But RIC’s reading redesign folks wanted more. In 2016, they began working with the CEEDAR Center on their Innovations Configuration protocol.

They identified what RIC graduates should know and be able to do to support all their students, whether they had special needs or not. Then the program redesigners took a microscope to their curriculum looking for redundancies, gaps and opportunities.

Proficient reading requires many skills to come together. Glitches in any one of those skills can screw up a kid’s progress. For example, the inability to hear the distinction between the sounds that make up words will leave the kid entirely in the dust. Thus, a course of study must teach novices to:

  • Provide an aligned sequence of all the necessary skills
  • Have assessments that flag problems
  • Be equipped with techniques that ameliorate or resolve those problems.

The professors broke down their courses into units that could be mapped. What was actually being taught? In what order? With what intensity? The mapping laid bare previously unseen details of their curriculum. Some competencies seemed randomly spread across the four courses already designated for teaching reading.

The shocker: finding few early intervention units (Tier II). If kids are struggling with general education, what are available methods of getting the kid back on track before turning to specialists? And whose responsibility are early reading problems, the classroom teacher or special educators? The redesign team decided that responses to early red flags should be shared by both.

So they reorganized the content into four new, well-aligned courses. Two classes focus on the foundational skills. But a new, dedicated intervention course equips all teachers to help a child starting to struggle. The specialists still have their specialized training, but now they also take a general education course so everyone shares an understanding of the spectrum from general to special education.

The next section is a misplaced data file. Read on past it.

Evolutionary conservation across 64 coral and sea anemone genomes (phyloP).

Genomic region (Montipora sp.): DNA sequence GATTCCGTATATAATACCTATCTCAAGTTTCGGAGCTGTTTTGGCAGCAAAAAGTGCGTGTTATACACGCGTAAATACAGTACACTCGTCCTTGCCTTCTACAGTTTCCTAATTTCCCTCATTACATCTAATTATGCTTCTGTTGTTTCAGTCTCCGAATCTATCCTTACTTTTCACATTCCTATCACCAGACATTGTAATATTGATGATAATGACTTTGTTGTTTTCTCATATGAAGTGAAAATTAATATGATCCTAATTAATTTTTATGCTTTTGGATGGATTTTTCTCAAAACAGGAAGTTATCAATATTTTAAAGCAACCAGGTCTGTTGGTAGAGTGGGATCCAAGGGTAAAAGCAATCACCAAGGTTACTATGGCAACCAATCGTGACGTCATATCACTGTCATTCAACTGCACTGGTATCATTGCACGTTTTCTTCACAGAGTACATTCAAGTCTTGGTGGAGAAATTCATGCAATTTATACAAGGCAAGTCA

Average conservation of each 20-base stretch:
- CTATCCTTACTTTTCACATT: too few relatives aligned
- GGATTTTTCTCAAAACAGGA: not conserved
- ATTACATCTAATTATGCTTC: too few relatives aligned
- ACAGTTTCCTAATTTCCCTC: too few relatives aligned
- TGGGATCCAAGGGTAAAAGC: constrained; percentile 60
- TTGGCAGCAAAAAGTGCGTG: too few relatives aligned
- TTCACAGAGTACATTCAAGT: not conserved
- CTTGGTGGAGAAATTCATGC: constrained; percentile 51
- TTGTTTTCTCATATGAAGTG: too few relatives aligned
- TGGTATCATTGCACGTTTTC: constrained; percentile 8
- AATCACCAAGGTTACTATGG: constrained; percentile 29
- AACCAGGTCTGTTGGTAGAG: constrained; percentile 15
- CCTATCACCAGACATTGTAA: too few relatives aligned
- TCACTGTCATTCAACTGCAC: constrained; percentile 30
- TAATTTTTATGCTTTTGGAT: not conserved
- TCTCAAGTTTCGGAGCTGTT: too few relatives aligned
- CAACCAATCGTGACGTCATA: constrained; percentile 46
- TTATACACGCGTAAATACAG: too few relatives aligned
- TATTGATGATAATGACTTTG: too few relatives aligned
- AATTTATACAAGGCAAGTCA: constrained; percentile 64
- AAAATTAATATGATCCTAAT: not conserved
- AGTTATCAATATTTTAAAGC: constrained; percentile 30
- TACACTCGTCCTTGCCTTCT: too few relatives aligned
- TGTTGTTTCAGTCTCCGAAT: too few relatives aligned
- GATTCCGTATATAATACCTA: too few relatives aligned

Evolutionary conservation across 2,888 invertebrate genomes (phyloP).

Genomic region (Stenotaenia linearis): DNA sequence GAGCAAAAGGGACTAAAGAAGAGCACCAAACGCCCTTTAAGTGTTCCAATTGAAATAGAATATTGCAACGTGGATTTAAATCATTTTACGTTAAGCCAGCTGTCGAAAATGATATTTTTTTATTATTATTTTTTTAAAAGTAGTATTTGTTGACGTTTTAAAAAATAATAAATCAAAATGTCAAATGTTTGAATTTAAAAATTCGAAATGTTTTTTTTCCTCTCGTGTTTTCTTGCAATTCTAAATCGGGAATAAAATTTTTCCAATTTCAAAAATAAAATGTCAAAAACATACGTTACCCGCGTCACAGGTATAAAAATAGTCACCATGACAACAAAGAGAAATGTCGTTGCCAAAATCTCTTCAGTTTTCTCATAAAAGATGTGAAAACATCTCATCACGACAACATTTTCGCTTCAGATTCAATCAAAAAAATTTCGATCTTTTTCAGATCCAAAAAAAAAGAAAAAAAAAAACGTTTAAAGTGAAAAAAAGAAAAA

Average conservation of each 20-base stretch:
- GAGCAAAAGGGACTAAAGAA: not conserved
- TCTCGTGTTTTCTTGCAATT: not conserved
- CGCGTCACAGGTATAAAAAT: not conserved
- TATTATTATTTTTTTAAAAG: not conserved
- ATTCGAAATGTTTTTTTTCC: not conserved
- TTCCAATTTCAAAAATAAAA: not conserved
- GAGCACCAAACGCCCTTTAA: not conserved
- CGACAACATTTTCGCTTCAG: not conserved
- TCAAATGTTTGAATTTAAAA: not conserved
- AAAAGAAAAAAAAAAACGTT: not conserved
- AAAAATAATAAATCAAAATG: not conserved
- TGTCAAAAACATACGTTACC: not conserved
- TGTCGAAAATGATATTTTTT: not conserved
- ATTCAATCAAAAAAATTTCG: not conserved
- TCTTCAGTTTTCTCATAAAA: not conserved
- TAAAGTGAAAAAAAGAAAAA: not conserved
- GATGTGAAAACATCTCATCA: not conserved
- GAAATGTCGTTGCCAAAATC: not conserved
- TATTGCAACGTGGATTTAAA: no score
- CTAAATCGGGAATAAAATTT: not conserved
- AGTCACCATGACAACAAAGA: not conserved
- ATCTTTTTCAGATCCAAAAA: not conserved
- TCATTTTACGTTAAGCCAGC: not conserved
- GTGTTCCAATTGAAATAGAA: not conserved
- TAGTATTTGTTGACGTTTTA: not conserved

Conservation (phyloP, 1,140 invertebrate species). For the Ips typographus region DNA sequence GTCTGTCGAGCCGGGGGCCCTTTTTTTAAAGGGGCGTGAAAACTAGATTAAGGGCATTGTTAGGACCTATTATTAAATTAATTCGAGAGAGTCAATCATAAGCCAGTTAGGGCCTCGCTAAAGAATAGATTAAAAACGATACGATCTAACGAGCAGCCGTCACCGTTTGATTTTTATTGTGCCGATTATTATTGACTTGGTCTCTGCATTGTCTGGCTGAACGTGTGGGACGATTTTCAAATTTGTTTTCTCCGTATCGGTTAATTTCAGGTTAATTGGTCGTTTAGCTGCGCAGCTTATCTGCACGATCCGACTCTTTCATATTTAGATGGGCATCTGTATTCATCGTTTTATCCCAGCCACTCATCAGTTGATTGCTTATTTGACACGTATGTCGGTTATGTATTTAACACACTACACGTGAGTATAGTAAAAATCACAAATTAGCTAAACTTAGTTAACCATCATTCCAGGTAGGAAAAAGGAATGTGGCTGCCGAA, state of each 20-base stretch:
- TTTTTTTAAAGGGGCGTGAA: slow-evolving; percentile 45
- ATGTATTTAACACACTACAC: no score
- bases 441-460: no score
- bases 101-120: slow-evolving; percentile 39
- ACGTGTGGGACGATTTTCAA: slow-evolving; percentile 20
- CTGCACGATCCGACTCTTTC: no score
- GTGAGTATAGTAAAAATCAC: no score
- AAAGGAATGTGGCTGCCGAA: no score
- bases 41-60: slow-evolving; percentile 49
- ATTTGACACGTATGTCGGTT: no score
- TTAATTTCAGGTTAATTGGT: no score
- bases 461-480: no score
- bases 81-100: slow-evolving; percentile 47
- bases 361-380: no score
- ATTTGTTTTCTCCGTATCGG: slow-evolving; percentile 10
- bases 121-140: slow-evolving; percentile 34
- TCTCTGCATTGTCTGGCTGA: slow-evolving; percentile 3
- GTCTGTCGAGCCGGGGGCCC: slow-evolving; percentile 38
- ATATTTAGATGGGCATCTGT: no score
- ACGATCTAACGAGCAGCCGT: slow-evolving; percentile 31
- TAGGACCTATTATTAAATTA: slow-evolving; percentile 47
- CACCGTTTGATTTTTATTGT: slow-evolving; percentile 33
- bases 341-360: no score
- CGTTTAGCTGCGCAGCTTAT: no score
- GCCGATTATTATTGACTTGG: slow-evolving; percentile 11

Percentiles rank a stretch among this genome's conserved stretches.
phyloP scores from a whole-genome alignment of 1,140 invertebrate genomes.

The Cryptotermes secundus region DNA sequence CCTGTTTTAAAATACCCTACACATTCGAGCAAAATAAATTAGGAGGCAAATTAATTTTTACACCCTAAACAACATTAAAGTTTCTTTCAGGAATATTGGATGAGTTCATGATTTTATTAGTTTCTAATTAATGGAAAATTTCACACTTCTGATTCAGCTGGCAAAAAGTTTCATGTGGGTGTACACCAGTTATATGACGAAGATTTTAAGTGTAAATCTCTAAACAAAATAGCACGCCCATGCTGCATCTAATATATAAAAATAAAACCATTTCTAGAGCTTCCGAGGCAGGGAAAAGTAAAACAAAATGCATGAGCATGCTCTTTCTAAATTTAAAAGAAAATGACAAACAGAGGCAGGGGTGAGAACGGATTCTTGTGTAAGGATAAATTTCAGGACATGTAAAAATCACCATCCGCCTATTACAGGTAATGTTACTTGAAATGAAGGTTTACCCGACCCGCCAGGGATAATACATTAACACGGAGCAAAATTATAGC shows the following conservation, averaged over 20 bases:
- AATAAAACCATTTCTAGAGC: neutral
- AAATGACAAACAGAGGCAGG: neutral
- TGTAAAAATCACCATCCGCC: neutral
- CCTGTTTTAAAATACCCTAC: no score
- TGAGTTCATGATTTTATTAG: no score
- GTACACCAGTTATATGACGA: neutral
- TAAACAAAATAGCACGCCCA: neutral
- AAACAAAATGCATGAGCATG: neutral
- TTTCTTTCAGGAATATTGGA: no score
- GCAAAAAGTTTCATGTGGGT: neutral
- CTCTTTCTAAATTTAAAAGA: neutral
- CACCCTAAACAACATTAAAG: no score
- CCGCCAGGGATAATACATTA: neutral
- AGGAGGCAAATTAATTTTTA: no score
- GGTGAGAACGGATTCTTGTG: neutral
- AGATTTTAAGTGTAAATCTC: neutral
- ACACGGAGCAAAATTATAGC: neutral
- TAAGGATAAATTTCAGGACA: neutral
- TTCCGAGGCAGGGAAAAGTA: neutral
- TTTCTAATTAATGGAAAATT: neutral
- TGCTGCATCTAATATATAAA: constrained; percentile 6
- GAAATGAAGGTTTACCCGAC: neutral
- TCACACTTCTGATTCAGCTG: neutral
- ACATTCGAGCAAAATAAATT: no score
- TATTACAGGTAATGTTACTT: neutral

The philosophy of the elementary department changed from “my course” to “our scope and sequence,” McDermott-Fasy proudly told me.

When Rhode Island’s 2019 Right to Read Act passed, RIC compared its demands with the newly-aligned program. They were in superb shape. The state approved their program in 2023, the same year the council gave them the “A+”.

The National Council on Teacher Quality’s new how-to guidance document estimates that with effective instruction, over 90% of students would learn to read without needing specialist attention.

Rhode Island has about 10,000 4th graders, of whom roughly 3,300 kids were proficient in the 2023 RICAS English Language Arts state test. As new and improved teachers emerge from Rhode Island’s public prep programs, they’ll join the existing classroom teachers also learning science-backed techniques.

In the fullness of time, we could have 9,000 proficient 4th-grade readers, prepared for academic success and a better shot at thriving in their lives.

First published: RI Current News, April 1, 2024